The best-known specimen of A. afarensis is the fossil commonly known as “Lucy.” A life-like mannequin of “Lucy” in the Living World exhibit at the St. Louis Zoo shows a hairy, humanlike female body with human hands and feet but with an obviously apelike head. The three-foot-tall Lucy stands erect in a deeply pensive pose with her right forefinger curled under her chin, her eyes gazing off into the distance as if she were contemplating the mind of Newton.
Few visitors are aware that this is a gross misrepresentation of what is known about the fossil ape Australopithecus afarensis. These apes are known to be long-armed knuckle-walkers with locking wrists. Both the hands and feet of this creature are clearly apelike. Paleoanthropologists Jack Stern and Randall Sussman2 have reported that the hands of this species are “surprisingly similar to hands found in the small end of the pygmy chimpanzee–common chimpanzee range.” They report that the feet, like the hands, are “long, curved and heavily muscled” much like those of living tree-dwelling primates. The authors conclude that no living primate has such hands and feet “for any purpose other than to meet the demands of full or part-time arboreal (tree-dwelling) life.”
Despite evidence to the contrary, evolutionists and museums continue to portray Lucy (A. afarensis) with virtually human feet (though some are finally showing the hands with long, curved fingers).
In an effort to fill the gap between apes and men, certain fossil men have been declared to be “apelike” and thus, ancestral to at least “modern” man. You might say this latter effort seeks to make a “monkey” out of man! Human fossils that are claimed to be “apemen” are generally classified under the genus Homo (meaning “man”). These include Homo erectus, Homo heidelbergensis, and Homo neanderthalensis.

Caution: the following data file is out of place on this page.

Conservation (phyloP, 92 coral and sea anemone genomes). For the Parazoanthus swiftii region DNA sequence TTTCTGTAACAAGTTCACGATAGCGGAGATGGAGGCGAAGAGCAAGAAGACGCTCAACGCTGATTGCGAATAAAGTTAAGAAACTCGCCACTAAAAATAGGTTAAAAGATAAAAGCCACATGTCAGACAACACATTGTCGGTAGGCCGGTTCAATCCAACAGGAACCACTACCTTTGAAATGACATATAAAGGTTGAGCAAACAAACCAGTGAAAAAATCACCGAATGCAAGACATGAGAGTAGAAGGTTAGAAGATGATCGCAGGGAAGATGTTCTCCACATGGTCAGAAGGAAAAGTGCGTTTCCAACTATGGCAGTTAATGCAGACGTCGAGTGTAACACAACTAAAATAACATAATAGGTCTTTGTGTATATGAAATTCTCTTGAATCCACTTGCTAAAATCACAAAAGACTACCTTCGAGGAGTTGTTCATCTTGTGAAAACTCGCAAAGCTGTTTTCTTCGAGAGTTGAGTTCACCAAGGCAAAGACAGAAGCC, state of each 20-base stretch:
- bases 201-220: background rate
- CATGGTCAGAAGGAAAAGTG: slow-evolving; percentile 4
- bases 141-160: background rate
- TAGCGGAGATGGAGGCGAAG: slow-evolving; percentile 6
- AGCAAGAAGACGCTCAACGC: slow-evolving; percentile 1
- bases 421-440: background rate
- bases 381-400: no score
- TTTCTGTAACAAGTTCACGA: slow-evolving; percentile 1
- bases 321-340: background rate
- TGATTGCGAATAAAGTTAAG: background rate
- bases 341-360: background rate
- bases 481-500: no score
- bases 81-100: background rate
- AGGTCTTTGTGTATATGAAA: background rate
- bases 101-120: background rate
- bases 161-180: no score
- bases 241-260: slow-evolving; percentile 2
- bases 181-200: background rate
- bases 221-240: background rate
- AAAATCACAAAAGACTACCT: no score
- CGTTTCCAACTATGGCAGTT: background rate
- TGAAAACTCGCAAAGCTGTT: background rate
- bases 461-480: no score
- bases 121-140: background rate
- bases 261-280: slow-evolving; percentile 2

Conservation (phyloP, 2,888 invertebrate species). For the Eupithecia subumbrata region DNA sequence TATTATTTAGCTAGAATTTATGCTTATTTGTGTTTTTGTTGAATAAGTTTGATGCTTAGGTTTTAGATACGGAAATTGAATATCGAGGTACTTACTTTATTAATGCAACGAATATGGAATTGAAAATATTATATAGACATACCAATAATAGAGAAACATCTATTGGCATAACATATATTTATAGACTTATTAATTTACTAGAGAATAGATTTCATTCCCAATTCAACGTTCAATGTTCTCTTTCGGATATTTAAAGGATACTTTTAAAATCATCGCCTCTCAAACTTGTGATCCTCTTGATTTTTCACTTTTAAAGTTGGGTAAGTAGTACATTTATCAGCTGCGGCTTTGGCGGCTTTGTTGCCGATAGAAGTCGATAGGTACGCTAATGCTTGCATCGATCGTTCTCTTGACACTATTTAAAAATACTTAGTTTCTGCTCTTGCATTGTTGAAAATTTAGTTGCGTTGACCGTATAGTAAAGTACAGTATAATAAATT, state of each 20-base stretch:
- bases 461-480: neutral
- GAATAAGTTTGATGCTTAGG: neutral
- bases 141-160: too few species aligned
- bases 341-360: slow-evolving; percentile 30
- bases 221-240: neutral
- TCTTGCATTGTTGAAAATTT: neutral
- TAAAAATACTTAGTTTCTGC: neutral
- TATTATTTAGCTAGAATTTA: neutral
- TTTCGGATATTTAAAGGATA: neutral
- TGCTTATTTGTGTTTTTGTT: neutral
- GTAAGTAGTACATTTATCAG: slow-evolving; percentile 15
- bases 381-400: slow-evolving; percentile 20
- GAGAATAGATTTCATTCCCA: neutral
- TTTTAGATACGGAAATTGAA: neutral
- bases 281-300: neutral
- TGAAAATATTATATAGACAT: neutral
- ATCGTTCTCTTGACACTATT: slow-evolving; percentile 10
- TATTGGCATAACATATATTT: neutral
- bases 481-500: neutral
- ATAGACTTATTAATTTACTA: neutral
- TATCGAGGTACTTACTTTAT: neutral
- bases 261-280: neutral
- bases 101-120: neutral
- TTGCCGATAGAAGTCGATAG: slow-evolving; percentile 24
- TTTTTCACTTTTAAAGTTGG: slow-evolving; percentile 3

The story of how Neanderthal man was demoted to an apeman provides much insight into the methods of evolutionists.
The best-known human fossils are of Cro-Magnon man (whose marvelous paintings are found on the walls of caves in France) and Neanderthal man. Both are clearly human and have long been classified as Homo sapiens. In recent years, however, Neanderthal man has been downgraded to a different species—Homo neanderthalensis. The story of how Neanderthal man was demoted to an apeman provides much insight into the methods of evolutionists.
Neanderthal man was first discovered in 1856 by workmen digging in a limestone cave in the Neander valley near Dusseldorf, Germany. The fossil bones were examined by an anatomist (Professor Schaafhausen) who concluded that they were human.
At first, not much attention was given to these finds, but with the publication of Darwin’s Origin of Species in 1859, the search began for the imagined “apelike ancestors” of man. Darwinians argued that Neanderthal man was an apelike creature, while many critical of Darwin (like the great anatomist Rudolph Virchow) argued that Neanderthals were human in every respect, though some appeared to be suffering from rickets or arthritis.
Over 300 Neanderthal specimens have now been found scattered throughout most of the world, including Belgium, China, Central and North Africa, Iraq, the Czech Republic, Hungary, Greece, northwestern Europe, and the Middle East. This group of people was characterized by prominent eyebrow ridges (like modern Australian Aborigines), a low forehead, a long, narrow skull, a protruding upper jaw, and a strong lower jaw with a short chin. They were deep-chested, large-boned individuals with a powerful build. It should be emphasized, however, that none of these features fall outside the range of normal human anatomy. Interestingly, the brain size (based on cranial capacity) of Neanderthal man was actually larger than average for that of modern man, though this is rarely emphasized.